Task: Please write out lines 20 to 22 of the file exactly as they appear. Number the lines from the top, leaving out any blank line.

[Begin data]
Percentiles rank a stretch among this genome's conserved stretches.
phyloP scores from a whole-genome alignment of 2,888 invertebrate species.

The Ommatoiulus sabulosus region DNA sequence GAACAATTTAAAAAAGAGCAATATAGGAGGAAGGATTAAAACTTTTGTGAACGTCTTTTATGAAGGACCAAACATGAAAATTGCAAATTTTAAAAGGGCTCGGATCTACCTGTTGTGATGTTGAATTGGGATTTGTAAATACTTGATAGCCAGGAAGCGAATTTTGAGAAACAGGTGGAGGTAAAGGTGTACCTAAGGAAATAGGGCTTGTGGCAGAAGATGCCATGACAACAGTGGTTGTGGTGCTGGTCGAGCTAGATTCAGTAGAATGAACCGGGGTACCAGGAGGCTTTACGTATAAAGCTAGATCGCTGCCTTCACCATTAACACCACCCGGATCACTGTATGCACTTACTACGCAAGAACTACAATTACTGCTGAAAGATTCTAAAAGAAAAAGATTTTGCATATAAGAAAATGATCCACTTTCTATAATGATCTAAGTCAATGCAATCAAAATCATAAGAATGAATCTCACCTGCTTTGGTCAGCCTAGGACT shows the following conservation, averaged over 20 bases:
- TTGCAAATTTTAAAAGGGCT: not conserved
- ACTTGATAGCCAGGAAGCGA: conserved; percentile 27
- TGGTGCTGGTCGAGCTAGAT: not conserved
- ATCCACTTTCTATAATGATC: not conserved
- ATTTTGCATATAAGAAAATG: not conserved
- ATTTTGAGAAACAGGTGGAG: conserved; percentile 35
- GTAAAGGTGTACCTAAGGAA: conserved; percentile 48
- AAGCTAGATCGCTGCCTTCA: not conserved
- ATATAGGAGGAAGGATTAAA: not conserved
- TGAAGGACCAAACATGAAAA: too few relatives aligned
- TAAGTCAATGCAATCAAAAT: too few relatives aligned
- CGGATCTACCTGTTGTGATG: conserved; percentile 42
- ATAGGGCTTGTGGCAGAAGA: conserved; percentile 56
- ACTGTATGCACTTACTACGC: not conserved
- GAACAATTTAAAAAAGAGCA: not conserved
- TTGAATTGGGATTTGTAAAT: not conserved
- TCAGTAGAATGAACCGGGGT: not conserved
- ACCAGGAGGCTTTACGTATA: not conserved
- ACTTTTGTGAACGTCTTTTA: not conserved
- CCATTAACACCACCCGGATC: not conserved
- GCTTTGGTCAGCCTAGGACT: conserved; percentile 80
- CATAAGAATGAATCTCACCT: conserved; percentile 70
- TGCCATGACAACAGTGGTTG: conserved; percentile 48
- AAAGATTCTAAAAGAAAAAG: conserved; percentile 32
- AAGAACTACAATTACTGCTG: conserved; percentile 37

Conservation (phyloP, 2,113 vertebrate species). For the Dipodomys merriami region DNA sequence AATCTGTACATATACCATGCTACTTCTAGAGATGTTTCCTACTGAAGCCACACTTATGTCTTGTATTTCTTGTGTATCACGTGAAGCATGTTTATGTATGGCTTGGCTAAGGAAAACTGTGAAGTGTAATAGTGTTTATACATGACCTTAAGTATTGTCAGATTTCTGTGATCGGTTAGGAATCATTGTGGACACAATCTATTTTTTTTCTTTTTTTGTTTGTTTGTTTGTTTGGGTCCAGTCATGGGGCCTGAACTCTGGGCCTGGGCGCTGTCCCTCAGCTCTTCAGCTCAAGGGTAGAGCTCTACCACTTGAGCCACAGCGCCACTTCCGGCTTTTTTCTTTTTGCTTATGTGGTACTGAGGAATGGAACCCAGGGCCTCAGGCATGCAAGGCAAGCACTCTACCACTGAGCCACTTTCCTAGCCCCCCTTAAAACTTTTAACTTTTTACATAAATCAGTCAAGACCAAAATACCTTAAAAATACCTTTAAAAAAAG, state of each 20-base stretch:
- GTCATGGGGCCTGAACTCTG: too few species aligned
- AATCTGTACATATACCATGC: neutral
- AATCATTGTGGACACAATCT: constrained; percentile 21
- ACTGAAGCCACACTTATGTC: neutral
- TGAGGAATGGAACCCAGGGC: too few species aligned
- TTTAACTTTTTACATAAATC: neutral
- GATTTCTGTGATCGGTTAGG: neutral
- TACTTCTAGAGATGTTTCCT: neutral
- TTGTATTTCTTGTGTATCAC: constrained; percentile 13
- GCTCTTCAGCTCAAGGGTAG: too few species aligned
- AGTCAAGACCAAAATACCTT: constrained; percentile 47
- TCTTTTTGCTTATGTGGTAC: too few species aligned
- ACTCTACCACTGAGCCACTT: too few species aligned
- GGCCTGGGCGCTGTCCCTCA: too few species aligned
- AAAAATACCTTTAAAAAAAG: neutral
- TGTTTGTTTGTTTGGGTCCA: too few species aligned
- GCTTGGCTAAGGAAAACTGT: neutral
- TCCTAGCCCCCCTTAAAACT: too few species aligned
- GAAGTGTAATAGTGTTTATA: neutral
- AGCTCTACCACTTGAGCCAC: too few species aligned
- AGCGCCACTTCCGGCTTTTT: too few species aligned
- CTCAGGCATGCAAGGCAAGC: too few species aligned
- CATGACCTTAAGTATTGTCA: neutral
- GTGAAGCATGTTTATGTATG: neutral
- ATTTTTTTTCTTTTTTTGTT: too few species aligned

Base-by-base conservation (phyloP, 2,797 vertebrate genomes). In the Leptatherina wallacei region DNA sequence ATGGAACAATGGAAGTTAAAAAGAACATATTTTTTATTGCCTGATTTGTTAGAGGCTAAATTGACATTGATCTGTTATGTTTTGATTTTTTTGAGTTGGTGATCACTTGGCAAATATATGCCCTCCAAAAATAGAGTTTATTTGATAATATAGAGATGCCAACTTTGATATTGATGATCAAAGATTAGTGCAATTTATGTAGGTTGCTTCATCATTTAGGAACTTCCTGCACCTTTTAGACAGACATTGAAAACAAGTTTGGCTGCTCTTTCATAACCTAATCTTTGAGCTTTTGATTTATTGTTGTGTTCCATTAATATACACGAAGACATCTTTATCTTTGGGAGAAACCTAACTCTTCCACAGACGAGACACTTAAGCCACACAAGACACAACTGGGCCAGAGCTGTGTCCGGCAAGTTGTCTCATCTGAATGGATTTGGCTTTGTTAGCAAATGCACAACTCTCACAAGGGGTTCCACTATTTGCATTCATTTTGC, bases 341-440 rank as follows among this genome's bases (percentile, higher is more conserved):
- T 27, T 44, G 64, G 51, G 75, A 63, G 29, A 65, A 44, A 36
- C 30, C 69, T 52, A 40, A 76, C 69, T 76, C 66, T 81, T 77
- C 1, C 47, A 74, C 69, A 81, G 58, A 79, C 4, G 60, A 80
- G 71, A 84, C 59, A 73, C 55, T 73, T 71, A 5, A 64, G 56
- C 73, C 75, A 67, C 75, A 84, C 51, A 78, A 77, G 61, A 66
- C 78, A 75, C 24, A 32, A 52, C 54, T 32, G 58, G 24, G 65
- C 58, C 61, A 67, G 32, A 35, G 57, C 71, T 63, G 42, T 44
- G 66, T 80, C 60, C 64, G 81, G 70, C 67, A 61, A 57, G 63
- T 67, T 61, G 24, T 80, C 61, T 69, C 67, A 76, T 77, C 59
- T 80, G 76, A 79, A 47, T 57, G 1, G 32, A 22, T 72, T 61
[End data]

- TCAGTAGAATGAACCGGGGT: not conserved
- ACCAGGAGGCTTTACGTATA: not conserved
- ACTTTTGTGAACGTCTTTTA: not conserved